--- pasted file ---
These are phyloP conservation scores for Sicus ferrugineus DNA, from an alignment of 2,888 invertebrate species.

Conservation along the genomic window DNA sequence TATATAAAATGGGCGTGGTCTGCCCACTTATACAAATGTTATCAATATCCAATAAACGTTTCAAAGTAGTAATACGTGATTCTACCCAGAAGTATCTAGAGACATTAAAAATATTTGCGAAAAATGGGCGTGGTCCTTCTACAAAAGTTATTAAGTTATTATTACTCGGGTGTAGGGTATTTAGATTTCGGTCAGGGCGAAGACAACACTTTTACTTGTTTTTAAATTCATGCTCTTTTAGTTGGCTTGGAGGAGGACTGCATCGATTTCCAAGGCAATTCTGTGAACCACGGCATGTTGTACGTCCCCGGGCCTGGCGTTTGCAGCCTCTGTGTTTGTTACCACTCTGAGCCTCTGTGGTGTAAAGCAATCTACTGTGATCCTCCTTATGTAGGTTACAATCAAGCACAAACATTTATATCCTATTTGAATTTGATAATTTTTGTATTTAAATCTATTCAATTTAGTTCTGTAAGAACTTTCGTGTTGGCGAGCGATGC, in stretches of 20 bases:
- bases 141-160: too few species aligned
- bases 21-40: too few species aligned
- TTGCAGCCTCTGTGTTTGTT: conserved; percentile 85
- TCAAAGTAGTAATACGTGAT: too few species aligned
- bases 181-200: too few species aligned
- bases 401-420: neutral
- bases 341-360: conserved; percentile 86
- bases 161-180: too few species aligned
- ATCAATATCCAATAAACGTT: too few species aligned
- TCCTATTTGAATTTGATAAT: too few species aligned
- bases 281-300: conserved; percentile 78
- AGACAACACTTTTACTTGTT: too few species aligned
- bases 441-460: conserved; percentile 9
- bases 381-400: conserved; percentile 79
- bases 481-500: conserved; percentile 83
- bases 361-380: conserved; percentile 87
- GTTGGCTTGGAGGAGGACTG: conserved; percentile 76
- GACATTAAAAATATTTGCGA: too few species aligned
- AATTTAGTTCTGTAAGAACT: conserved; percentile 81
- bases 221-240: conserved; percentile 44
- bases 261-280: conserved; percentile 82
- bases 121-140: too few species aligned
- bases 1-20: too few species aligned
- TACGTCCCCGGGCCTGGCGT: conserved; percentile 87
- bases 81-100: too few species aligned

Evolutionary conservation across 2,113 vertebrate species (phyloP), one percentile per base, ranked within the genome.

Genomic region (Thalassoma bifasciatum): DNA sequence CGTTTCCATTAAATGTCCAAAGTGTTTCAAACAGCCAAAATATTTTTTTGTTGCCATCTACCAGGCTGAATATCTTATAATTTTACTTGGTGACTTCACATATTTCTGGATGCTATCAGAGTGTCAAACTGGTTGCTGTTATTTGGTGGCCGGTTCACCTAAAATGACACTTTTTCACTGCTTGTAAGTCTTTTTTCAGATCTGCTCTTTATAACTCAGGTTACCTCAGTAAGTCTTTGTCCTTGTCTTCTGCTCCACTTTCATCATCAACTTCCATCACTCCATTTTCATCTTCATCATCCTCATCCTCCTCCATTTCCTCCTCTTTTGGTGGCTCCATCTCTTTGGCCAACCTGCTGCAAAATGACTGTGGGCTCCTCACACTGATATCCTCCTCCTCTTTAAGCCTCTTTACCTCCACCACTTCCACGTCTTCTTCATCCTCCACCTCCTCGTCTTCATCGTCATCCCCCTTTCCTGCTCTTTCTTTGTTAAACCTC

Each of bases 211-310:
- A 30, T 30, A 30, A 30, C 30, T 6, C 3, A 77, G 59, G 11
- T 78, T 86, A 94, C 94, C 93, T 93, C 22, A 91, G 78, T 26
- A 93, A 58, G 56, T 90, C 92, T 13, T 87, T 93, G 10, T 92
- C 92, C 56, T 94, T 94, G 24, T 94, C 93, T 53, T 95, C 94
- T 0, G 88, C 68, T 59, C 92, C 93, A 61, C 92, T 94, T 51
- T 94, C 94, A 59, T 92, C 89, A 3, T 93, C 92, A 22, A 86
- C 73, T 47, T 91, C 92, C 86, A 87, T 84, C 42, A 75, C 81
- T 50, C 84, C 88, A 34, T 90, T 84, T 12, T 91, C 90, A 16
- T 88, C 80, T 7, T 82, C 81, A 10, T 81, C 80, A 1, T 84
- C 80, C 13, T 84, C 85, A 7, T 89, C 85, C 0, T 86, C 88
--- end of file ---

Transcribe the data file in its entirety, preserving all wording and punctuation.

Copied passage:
These are phyloP conservation scores for Sicus ferrugineus DNA, from an alignment of 2,888 invertebrate species.

Conservation along the genomic window DNA sequence TATATAAAATGGGCGTGGTCTGCCCACTTATACAAATGTTATCAATATCCAATAAACGTTTCAAAGTAGTAATACGTGATTCTACCCAGAAGTATCTAGAGACATTAAAAATATTTGCGAAAAATGGGCGTGGTCCTTCTACAAAAGTTATTAAGTTATTATTACTCGGGTGTAGGGTATTTAGATTTCGGTCAGGGCGAAGACAACACTTTTACTTGTTTTTAAATTCATGCTCTTTTAGTTGGCTTGGAGGAGGACTGCATCGATTTCCAAGGCAATTCTGTGAACCACGGCATGTTGTACGTCCCCGGGCCTGGCGTTTGCAGCCTCTGTGTTTGTTACCACTCTGAGCCTCTGTGGTGTAAAGCAATCTACTGTGATCCTCCTTATGTAGGTTACAATCAAGCACAAACATTTATATCCTATTTGAATTTGATAATTTTTGTATTTAAATCTATTCAATTTAGTTCTGTAAGAACTTTCGTGTTGGCGAGCGATGC, in stretches of 20 bases:
- bases 141-160: too few species aligned
- bases 21-40: too few species aligned
- TTGCAGCCTCTGTGTTTGTT: conserved; percentile 85
- TCAAAGTAGTAATACGTGAT: too few species aligned
- bases 181-200: too few species aligned
- bases 401-420: neutral
- bases 341-360: conserved; percentile 86
- bases 161-180: too few species aligned
- ATCAATATCCAATAAACGTT: too few species aligned
- TCCTATTTGAATTTGATAAT: too few species aligned
- bases 281-300: conserved; percentile 78
- AGACAACACTTTTACTTGTT: too few species aligned
- bases 441-460: conserved; percentile 9
- bases 381-400: conserved; percentile 79
- bases 481-500: conserved; percentile 83
- bases 361-380: conserved; percentile 87
- GTTGGCTTGGAGGAGGACTG: conserved; percentile 76
- GACATTAAAAATATTTGCGA: too few species aligned
- AATTTAGTTCTGTAAGAACT: conserved; percentile 81
- bases 221-240: conserved; percentile 44
- bases 261-280: conserved; percentile 82
- bases 121-140: too few species aligned
- bases 1-20: too few species aligned
- TACGTCCCCGGGCCTGGCGT: conserved; percentile 87
- bases 81-100: too few species aligned

Evolutionary conservation across 2,113 vertebrate species (phyloP), one percentile per base, ranked within the genome.

Genomic region (Thalassoma bifasciatum): DNA sequence CGTTTCCATTAAATGTCCAAAGTGTTTCAAACAGCCAAAATATTTTTTTGTTGCCATCTACCAGGCTGAATATCTTATAATTTTACTTGGTGACTTCACATATTTCTGGATGCTATCAGAGTGTCAAACTGGTTGCTGTTATTTGGTGGCCGGTTCACCTAAAATGACACTTTTTCACTGCTTGTAAGTCTTTTTTCAGATCTGCTCTTTATAACTCAGGTTACCTCAGTAAGTCTTTGTCCTTGTCTTCTGCTCCACTTTCATCATCAACTTCCATCACTCCATTTTCATCTTCATCATCCTCATCCTCCTCCATTTCCTCCTCTTTTGGTGGCTCCATCTCTTTGGCCAACCTGCTGCAAAATGACTGTGGGCTCCTCACACTGATATCCTCCTCCTCTTTAAGCCTCTTTACCTCCACCACTTCCACGTCTTCTTCATCCTCCACCTCCTCGTCTTCATCGTCATCCCCCTTTCCTGCTCTTTCTTTGTTAAACCTC

Each of bases 211-310:
- A 30, T 30, A 30, A 30, C 30, T 6, C 3, A 77, G 59, G 11
- T 78, T 86, A 94, C 94, C 93, T 93, C 22, A 91, G 78, T 26
- A 93, A 58, G 56, T 90, C 92, T 13, T 87, T 93, G 10, T 92
- C 92, C 56, T 94, T 94, G 24, T 94, C 93, T 53, T 95, C 94
- T 0, G 88, C 68, T 59, C 92, C 93, A 61, C 92, T 94, T 51
- T 94, C 94, A 59, T 92, C 89, A 3, T 93, C 92, A 22, A 86
- C 73, T 47, T 91, C 92, C 86, A 87, T 84, C 42, A 75, C 81
- T 50, C 84, C 88, A 34, T 90, T 84, T 12, T 91, C 90, A 16
- T 88, C 80, T 7, T 82, C 81, A 10, T 81, C 80, A 1, T 84
- C 80, C 13, T 84, C 85, A 7, T 89, C 85, C 0, T 86, C 88